Are You Ready for Inheritance Day?
The Second to Last Sunday of the Church Year – Pr. Faugstad sermon
Text: St. Matthew 25:31-46
In Christ Jesus, who in His mercy does not give us what we deserve, and in His grace gives us what we do not deserve, dear fellow redeemed:
You could see it coming. She wasn’t as mobile as she used to be. The yard that she had kept so meticulously was beginning to get overgrown. So you offered to help her. You would be happy to mow her lawn, shovel her sidewalk, do any odd jobs she needed done. That’s what neighbors do. And she was always very grateful. She offered to pay you, but you told her it was easy to run over and take care of things since you are outside anyway. So she paid you with smiles and waves and thank yous and fresh-baked cookies. You got close to your neighbor and she got close to you.
But her health declined still more. The time came for her to move from her home to receive more care. You continued to keep up her lawn and visit her in the nursing home. You were not surprised when you received the call that she had died, but you were sad—a good neighbor and a good friend gone.
A couple weeks later, your phone rang. It was your neighbor’s lawyer asking you to be present for the reading of her will. That was a surprise! It was even more surprising to find no one else in attendance on the appointed day. The lawyer began to read. Your neighbor left a message of love and thankfulness for all your kindnesses. Then she proceeded to say that everything she owned she was giving to you. Unknown to anyone around her—including you—she had a significant fortune. Just like that, ten million dollars was yours!
You were in shock. Sure, you had helped her, but not ten million dollars’ worth! You helped her out of kindness, not expecting anything in return. This was truly humbling. In fact, you felt some guilt. You wished you had done more for her, spent more time with her. Your effort was so small compared to this massive gift. It was a totally incomprehensible and undeserved inheritance.
This is how it is with the inheritance our heavenly Father gives us. We don’t deserve it. We haven’t earned it. But He freely gives it. Notice how when Jesus names all the wonderful things the righteous do, the righteous wonder when they have done all these things. In their estimation, they haven’t done anything. And Jesus replies, “Truly, I say to you, as you did it to one of the least of these My brothers, you did it to Me.”
Every good thing that we do out of love for God and for one another is counted as a good work before God. Many of these things are small in our sight: preparing meals, washing dishes, cleaning the house, pitching in to help our co-workers, sharing a kind word, encouraging the hurting, praying for those in need. Jesus sees it all. He delights in it, as though it were done directly for Him.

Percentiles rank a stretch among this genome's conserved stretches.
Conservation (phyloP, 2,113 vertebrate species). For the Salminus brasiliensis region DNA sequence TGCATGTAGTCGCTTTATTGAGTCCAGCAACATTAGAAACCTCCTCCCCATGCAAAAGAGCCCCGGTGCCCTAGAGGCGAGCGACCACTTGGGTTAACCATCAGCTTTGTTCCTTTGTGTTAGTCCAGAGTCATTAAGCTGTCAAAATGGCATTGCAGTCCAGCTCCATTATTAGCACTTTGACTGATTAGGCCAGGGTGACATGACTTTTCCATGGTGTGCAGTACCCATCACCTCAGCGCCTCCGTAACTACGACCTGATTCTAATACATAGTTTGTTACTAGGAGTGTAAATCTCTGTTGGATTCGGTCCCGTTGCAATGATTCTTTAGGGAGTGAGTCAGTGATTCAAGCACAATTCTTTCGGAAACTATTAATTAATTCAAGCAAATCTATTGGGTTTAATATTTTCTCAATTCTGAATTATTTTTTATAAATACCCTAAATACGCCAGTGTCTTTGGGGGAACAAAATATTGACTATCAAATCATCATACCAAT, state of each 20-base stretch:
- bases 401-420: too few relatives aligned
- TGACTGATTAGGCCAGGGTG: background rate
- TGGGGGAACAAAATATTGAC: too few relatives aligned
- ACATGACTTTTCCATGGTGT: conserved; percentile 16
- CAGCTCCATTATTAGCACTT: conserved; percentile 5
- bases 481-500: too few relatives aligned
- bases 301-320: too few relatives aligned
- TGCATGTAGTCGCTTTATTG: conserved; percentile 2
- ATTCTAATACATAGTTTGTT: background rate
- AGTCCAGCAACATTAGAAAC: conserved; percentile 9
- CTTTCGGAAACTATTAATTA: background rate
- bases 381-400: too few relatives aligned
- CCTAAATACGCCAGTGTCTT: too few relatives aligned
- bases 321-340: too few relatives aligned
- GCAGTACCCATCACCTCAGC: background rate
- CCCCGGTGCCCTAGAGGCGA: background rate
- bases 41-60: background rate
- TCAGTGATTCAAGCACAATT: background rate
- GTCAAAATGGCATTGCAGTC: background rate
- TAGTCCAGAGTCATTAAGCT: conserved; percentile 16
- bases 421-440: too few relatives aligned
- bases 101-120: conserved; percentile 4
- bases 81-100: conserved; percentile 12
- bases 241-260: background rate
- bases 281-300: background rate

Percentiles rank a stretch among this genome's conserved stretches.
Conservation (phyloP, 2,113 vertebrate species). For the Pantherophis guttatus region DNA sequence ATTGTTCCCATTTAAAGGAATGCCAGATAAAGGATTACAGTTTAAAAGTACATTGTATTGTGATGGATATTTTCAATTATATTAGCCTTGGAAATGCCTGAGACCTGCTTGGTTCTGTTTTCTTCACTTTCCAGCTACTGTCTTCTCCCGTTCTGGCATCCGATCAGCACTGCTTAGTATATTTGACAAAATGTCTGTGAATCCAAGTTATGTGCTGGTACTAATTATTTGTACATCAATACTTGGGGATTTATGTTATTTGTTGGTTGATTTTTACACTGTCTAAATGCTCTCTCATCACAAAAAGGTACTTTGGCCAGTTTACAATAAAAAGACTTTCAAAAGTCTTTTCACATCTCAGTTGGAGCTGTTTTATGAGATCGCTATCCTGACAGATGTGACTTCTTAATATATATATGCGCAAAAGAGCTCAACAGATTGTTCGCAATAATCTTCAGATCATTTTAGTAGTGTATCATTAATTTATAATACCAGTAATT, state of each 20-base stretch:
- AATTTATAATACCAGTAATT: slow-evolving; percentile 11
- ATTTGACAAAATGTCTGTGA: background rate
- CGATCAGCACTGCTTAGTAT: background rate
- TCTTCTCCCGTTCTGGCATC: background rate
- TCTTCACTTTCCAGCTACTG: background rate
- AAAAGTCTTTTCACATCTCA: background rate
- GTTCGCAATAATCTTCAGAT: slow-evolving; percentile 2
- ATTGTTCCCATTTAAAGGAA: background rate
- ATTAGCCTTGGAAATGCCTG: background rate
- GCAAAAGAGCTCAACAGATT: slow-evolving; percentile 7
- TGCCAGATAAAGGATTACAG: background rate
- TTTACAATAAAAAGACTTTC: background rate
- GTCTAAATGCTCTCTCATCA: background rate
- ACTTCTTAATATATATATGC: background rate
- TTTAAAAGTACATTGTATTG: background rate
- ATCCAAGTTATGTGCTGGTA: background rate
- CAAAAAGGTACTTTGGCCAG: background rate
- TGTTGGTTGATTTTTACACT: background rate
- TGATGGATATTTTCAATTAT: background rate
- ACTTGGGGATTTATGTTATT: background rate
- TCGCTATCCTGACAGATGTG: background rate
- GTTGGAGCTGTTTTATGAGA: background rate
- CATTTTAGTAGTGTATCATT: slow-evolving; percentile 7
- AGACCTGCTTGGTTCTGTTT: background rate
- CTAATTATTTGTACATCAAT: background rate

That is comforting to hear. But then we think about all the times we have not done good. We didn’t want to change our plans to help someone else. We complained when a hurting soul wanted more of our time than we wanted to give. We decided not to reach out to someone who had experienced loss because we weren’t sure what to say. We accepted all the praise for a job well done, but we passed the blame for a job done poorly. Would we treat Jesus this way? He said to the unrighteous, “as you did not do it to one of the least of these, you did not do it to Me.”
The scene in today’s Gospel is Judgment Day, when the Son of Man comes in His glory and sits on His glorious throne. “Judgment Day” has a scary sound to it. It sounds like a dark day, a day we would rather avoid. Jesus says that “on the day of judgment people will give account for every careless word they speak” (Mat. 12:36). And in words that are included in the Athanasian Creed, He says that on the last day all the dead will come out of their tombs—“those who have done good to the resurrection of life, and those who have done evil to the resurrection of judgment” (Joh. 5:29).
Are you ready to stand before the holy Son of God and give an account for every careless word you have spoken? Are you ready to give an account of all you have done? This is where some think they can balance the ledger themselves. “Let’s see: I said something that wasn’t very nice, but then I made up for it by giving some compliments. I used to be more selfish, but now I am generous with my gifts. I ignored my neighbor once when he needed help, but I have helped many others since then.”